I hope that many of you have taken the opportunity to participate in this year's National Garden Festival either by sharing your gardens or by viewing the gardens of others. Recently I and about forty other people participated in a special tour called "Beyond Flowers." I want to share some of that experience with you.

Our first stop was at the Massachusetts Avenue project located at 389 Massachusetts Avenue in the city of Buffalo. This is located in a neighborhood with high youth unemployment, empty land, and a need for access to fresh nutritious food. it was begun in 1992 by neighborhood groups. This Growing Green Urban Farm covers an area of about an acre ... it was originally thirteen city lots. It features flower beds, perennial gardens, vegetable gardens,a greenhouse,egg-laying chickens,a rain water catch system, and an aquaponics system for raising tilapia and plants, where the fish provide nutrients for the plants and the plants cleanse the water for the fish. Over 8000 pounds of food was produced on this property last year!

I also got to talk with several of the young people who work there. They are representative of the many ethnic backgrounds of the surrounding neighborhood, proud of their work, and eager to share how important this project is in their lives. As Faul said "It's a fun program!" I was thrilled to learn that 95% of the young people who participate at the Massachusetts project graduate from high school. Of course I purchased some salsa, chili starter, and salad dressing, which are produced from vegetables grown on this plot of land.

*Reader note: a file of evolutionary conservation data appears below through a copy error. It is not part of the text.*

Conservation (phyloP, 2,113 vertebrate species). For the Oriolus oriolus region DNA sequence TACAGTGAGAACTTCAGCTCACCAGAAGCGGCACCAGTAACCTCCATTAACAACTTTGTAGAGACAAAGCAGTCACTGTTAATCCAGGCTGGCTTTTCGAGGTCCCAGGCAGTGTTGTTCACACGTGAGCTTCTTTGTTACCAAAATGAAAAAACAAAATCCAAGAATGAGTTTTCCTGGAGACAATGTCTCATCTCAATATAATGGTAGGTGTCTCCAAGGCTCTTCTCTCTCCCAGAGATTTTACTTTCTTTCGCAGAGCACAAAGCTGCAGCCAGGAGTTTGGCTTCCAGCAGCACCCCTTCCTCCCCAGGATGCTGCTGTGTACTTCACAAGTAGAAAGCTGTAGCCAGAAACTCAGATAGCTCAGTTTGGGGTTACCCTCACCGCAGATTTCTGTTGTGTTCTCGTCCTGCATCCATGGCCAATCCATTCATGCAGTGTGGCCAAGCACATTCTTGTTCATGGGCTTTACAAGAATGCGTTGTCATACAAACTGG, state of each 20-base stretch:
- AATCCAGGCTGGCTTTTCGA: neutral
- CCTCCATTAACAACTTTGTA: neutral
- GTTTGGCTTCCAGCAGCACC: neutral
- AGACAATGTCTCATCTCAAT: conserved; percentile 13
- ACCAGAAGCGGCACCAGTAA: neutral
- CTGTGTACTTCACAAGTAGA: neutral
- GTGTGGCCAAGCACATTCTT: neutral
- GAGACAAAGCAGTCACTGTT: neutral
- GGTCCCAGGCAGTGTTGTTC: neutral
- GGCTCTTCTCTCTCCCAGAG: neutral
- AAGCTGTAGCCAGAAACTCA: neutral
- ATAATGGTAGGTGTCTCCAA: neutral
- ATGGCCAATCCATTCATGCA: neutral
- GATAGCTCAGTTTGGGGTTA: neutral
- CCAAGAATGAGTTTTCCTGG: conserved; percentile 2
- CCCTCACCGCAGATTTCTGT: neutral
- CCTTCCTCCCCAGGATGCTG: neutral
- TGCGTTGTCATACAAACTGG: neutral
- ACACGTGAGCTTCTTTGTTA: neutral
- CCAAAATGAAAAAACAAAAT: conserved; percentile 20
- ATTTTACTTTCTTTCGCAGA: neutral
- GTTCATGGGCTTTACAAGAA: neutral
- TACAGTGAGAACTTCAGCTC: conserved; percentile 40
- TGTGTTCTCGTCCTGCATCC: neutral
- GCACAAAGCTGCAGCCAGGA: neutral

We also got to visit the 14th Street Community Garden located in the West Side. It a nonprofit part of People United for Sustainable Housing (PUSH) Buffalo's Green Development Zone. Originally there were five houses on this site. The donated land has been divided up into plots growing corn, tomatoes, peppers, eggplant,and various types of beans, maintained by and feeding twenty-eight families. The vegetables grown reflect the hard work (Participants haul water to the site!) of people from Burma, Somalia, Puerto Rico, and Sicily. These plots were beautiful!

The last garden visited was the Rooftop Garden at the Broadway Market,established in the Summer of 2010, a community garden of individual gardeners' plots which are all raised beds. The rooftop also offers visitors a place with a 360 degree view. One can see downtown Buffalo and Polonia's "Seven Sisters", the seven churches that are around the Market. Each year the gardeners host a Multi-Faith Garden Blessing, the Buffalo Infringement Festival and garden workshops open to the public. The gardens included herbs such as sage and winter savory in addition to the vegetables. I was particularly taken by wooden structures built for growing potatoes. Slats are added as the plants get taller. Then more soil is added. This method greatly increases the number of potatoes that are produced. (I took a picture to share with you.)

Potato Growing Bins
Forever Young Magazine September 2013